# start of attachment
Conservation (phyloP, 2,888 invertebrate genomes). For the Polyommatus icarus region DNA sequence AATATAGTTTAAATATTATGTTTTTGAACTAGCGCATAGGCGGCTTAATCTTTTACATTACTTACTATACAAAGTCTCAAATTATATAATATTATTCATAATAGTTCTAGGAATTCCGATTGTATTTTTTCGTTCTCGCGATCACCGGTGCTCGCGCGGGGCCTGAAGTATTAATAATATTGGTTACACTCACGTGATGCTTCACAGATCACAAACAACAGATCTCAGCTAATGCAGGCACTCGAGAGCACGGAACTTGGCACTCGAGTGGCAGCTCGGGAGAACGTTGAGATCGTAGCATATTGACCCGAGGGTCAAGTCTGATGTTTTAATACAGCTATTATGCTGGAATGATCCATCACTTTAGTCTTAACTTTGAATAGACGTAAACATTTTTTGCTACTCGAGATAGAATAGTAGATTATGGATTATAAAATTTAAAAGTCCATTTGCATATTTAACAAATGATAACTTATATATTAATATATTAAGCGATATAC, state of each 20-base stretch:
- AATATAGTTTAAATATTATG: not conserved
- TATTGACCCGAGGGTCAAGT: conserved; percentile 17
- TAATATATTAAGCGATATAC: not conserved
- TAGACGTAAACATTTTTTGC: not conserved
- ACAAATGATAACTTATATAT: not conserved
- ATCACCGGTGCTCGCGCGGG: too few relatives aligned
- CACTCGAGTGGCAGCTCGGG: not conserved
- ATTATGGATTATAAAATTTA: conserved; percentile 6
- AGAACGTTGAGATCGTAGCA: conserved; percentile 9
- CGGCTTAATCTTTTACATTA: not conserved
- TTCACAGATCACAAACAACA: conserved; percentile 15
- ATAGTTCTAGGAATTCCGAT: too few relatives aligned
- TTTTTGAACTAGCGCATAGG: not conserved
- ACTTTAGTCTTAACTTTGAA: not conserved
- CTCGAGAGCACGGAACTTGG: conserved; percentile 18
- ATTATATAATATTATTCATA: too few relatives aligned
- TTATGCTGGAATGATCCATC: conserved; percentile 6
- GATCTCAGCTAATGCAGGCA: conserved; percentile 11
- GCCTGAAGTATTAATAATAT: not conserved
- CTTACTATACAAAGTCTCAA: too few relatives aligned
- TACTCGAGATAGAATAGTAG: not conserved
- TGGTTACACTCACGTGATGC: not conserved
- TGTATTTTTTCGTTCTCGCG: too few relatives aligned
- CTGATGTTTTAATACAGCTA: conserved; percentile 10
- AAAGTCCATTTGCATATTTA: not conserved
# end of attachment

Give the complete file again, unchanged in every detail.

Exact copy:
Conservation (phyloP, 2,888 invertebrate genomes). For the Polyommatus icarus region DNA sequence AATATAGTTTAAATATTATGTTTTTGAACTAGCGCATAGGCGGCTTAATCTTTTACATTACTTACTATACAAAGTCTCAAATTATATAATATTATTCATAATAGTTCTAGGAATTCCGATTGTATTTTTTCGTTCTCGCGATCACCGGTGCTCGCGCGGGGCCTGAAGTATTAATAATATTGGTTACACTCACGTGATGCTTCACAGATCACAAACAACAGATCTCAGCTAATGCAGGCACTCGAGAGCACGGAACTTGGCACTCGAGTGGCAGCTCGGGAGAACGTTGAGATCGTAGCATATTGACCCGAGGGTCAAGTCTGATGTTTTAATACAGCTATTATGCTGGAATGATCCATCACTTTAGTCTTAACTTTGAATAGACGTAAACATTTTTTGCTACTCGAGATAGAATAGTAGATTATGGATTATAAAATTTAAAAGTCCATTTGCATATTTAACAAATGATAACTTATATATTAATATATTAAGCGATATAC, state of each 20-base stretch:
- AATATAGTTTAAATATTATG: not conserved
- TATTGACCCGAGGGTCAAGT: conserved; percentile 17
- TAATATATTAAGCGATATAC: not conserved
- TAGACGTAAACATTTTTTGC: not conserved
- ACAAATGATAACTTATATAT: not conserved
- ATCACCGGTGCTCGCGCGGG: too few relatives aligned
- CACTCGAGTGGCAGCTCGGG: not conserved
- ATTATGGATTATAAAATTTA: conserved; percentile 6
- AGAACGTTGAGATCGTAGCA: conserved; percentile 9
- CGGCTTAATCTTTTACATTA: not conserved
- TTCACAGATCACAAACAACA: conserved; percentile 15
- ATAGTTCTAGGAATTCCGAT: too few relatives aligned
- TTTTTGAACTAGCGCATAGG: not conserved
- ACTTTAGTCTTAACTTTGAA: not conserved
- CTCGAGAGCACGGAACTTGG: conserved; percentile 18
- ATTATATAATATTATTCATA: too few relatives aligned
- TTATGCTGGAATGATCCATC: conserved; percentile 6
- GATCTCAGCTAATGCAGGCA: conserved; percentile 11
- GCCTGAAGTATTAATAATAT: not conserved
- CTTACTATACAAAGTCTCAA: too few relatives aligned
- TACTCGAGATAGAATAGTAG: not conserved
- TGGTTACACTCACGTGATGC: not conserved
- TGTATTTTTTCGTTCTCGCG: too few relatives aligned
- CTGATGTTTTAATACAGCTA: conserved; percentile 10
- AAAGTCCATTTGCATATTTA: not conserved